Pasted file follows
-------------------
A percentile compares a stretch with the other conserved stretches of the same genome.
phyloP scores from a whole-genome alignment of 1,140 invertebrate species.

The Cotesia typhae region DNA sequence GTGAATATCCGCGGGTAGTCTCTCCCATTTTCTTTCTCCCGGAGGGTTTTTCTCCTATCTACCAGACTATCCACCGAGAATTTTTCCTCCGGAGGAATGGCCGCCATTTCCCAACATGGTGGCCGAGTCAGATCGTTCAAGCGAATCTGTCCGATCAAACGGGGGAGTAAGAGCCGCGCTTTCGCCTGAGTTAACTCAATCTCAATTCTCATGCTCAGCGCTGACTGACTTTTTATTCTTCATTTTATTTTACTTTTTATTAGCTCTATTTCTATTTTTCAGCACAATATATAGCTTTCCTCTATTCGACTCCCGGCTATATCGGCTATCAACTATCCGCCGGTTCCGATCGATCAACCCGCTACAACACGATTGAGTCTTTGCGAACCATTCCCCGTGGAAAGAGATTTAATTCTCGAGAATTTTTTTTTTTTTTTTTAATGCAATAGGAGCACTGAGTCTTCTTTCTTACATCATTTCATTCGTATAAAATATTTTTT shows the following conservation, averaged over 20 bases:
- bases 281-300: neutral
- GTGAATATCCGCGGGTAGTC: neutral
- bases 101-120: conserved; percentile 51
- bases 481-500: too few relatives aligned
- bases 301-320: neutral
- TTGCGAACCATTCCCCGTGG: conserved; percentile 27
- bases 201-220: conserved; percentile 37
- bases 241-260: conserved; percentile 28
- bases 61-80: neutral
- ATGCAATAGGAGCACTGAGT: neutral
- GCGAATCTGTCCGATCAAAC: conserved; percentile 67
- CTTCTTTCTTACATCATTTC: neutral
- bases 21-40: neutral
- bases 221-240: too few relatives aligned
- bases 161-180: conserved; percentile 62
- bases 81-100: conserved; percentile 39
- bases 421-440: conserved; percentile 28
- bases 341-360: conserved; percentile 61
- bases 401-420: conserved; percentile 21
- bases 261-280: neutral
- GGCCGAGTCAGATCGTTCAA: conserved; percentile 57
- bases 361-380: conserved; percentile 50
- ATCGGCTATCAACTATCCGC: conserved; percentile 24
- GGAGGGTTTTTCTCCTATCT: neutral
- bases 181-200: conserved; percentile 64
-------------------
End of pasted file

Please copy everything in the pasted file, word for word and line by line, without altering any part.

A percentile compares a stretch with the other conserved stretches of the same genome.
phyloP scores from a whole-genome alignment of 1,140 invertebrate species.

The Cotesia typhae region DNA sequence GTGAATATCCGCGGGTAGTCTCTCCCATTTTCTTTCTCCCGGAGGGTTTTTCTCCTATCTACCAGACTATCCACCGAGAATTTTTCCTCCGGAGGAATGGCCGCCATTTCCCAACATGGTGGCCGAGTCAGATCGTTCAAGCGAATCTGTCCGATCAAACGGGGGAGTAAGAGCCGCGCTTTCGCCTGAGTTAACTCAATCTCAATTCTCATGCTCAGCGCTGACTGACTTTTTATTCTTCATTTTATTTTACTTTTTATTAGCTCTATTTCTATTTTTCAGCACAATATATAGCTTTCCTCTATTCGACTCCCGGCTATATCGGCTATCAACTATCCGCCGGTTCCGATCGATCAACCCGCTACAACACGATTGAGTCTTTGCGAACCATTCCCCGTGGAAAGAGATTTAATTCTCGAGAATTTTTTTTTTTTTTTTTAATGCAATAGGAGCACTGAGTCTTCTTTCTTACATCATTTCATTCGTATAAAATATTTTTT shows the following conservation, averaged over 20 bases:
- bases 281-300: neutral
- GTGAATATCCGCGGGTAGTC: neutral
- bases 101-120: conserved; percentile 51
- bases 481-500: too few relatives aligned
- bases 301-320: neutral
- TTGCGAACCATTCCCCGTGG: conserved; percentile 27
- bases 201-220: conserved; percentile 37
- bases 241-260: conserved; percentile 28
- bases 61-80: neutral
- ATGCAATAGGAGCACTGAGT: neutral
- GCGAATCTGTCCGATCAAAC: conserved; percentile 67
- CTTCTTTCTTACATCATTTC: neutral
- bases 21-40: neutral
- bases 221-240: too few relatives aligned
- bases 161-180: conserved; percentile 62
- bases 81-100: conserved; percentile 39
- bases 421-440: conserved; percentile 28
- bases 341-360: conserved; percentile 61
- bases 401-420: conserved; percentile 21
- bases 261-280: neutral
- GGCCGAGTCAGATCGTTCAA: conserved; percentile 57
- bases 361-380: conserved; percentile 50
- ATCGGCTATCAACTATCCGC: conserved; percentile 24
- GGAGGGTTTTTCTCCTATCT: neutral
- bases 181-200: conserved; percentile 64